BEIJING (AP) — Canadian freestyle skier Elena Gaskell twists and leans back to grab her ski as she flies off the end of a manufactured ramp covered in snow.
Associated Press photographer Jae C. Hong captured her from the air on Sunday, framed by wintry skies and a pair of chimneys. From this vantage point, Gaskell appears to be taller than a dense cluster of high-rise buildings in the distance. Not in the shot: Towering cooling towers nearby that look like the set from a post-apocalyptic movie.
This is not a virgin alpine track.
The extreme sport known as big air made its Olympic debut for snowboarders at the 2018 Pyeongchang Games. Now skiers are there too, taking in the air against the backdrop of a former steelworks at the western end of Beijing’s urban sprawl.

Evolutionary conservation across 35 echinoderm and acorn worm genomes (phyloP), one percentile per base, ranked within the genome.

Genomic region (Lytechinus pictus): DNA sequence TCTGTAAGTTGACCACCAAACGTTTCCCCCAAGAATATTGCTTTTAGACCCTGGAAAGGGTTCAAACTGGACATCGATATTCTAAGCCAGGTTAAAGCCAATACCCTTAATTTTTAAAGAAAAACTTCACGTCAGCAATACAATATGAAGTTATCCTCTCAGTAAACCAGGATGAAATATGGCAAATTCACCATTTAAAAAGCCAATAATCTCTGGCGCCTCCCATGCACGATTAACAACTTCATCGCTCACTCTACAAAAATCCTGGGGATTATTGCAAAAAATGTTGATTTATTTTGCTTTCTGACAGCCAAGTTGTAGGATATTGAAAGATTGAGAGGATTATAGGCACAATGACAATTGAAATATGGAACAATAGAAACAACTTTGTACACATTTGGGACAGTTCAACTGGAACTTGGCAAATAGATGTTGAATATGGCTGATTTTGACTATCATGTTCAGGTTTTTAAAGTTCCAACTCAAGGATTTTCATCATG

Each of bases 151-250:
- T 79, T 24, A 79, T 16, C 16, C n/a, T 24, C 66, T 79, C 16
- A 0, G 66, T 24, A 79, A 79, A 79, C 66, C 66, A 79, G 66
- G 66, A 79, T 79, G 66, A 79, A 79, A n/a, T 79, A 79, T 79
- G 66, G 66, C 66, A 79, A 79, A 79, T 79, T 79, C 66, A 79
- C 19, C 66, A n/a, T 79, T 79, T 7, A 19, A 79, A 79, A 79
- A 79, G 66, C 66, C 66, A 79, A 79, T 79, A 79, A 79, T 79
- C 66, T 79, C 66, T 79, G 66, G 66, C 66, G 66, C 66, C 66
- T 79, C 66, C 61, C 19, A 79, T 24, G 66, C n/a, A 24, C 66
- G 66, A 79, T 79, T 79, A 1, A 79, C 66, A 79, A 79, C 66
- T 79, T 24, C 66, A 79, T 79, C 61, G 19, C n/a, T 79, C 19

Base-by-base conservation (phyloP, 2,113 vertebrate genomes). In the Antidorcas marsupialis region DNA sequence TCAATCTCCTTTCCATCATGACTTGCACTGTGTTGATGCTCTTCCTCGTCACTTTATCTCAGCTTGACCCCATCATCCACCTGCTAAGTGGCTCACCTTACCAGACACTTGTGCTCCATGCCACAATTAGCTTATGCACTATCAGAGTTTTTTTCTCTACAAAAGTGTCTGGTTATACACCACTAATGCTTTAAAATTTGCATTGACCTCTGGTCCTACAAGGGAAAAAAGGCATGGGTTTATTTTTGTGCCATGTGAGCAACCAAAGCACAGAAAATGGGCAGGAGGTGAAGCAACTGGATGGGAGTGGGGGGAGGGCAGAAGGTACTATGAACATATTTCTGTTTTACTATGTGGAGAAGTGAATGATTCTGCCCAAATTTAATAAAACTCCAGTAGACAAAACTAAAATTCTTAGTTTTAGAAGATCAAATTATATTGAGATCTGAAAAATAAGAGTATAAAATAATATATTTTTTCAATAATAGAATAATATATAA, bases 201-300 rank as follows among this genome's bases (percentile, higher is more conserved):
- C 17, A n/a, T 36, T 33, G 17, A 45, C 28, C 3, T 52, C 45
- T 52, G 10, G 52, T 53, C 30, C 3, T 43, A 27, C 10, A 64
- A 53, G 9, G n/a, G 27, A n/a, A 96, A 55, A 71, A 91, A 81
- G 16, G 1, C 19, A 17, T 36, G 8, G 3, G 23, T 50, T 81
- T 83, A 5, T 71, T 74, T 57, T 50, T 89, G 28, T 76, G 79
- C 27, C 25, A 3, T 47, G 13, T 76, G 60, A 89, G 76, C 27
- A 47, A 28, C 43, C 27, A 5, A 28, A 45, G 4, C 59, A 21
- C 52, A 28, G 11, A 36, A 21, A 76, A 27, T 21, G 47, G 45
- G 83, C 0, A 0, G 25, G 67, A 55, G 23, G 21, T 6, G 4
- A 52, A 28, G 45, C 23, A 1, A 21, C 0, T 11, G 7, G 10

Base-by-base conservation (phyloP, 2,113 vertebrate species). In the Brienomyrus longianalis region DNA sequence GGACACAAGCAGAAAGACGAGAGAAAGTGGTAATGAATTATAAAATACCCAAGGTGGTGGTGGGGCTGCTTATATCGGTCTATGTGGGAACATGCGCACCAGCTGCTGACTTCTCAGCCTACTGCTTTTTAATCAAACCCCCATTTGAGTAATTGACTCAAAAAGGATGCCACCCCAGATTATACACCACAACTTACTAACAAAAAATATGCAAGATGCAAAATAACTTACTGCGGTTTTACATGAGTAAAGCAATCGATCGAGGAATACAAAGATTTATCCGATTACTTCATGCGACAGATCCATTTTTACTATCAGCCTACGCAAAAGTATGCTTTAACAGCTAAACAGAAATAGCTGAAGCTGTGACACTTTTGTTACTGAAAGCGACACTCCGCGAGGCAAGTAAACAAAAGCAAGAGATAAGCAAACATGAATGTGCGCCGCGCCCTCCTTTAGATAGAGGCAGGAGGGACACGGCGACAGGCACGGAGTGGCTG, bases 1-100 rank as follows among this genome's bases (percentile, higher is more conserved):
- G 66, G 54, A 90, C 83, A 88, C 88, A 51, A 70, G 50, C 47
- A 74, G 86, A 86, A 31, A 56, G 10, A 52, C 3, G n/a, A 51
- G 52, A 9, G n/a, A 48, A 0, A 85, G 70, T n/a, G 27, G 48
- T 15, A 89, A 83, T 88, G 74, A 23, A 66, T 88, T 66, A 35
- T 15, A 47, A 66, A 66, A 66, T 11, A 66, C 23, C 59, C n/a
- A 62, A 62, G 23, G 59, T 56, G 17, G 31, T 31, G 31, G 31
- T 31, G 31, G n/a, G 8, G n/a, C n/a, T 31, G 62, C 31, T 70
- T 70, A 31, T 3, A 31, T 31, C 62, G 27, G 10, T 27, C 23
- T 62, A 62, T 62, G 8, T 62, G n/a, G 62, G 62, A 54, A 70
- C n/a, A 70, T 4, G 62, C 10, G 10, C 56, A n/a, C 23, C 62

The incongruous Big Air Shougang scene is a reminder that Beijing is not such a well-known winter sports destination. Most of the downhill action takes place at mountain sites far from the Chinese capital itself.
It’s also a surprising nod to the fact that China’s industrial might remains the world’s biggest carbon polluter, even as the kilns at this site have gone cold.
And yet, the urban industrial race has managed to charm many of those who have been there so far – athletes and TV viewers.
“For me, it was such a contrast,” said Hong, who covers the action at Shougang. “He seemed gloomy. But with the live music and this cool place like I’ve never seen in an industrial district, I think it works.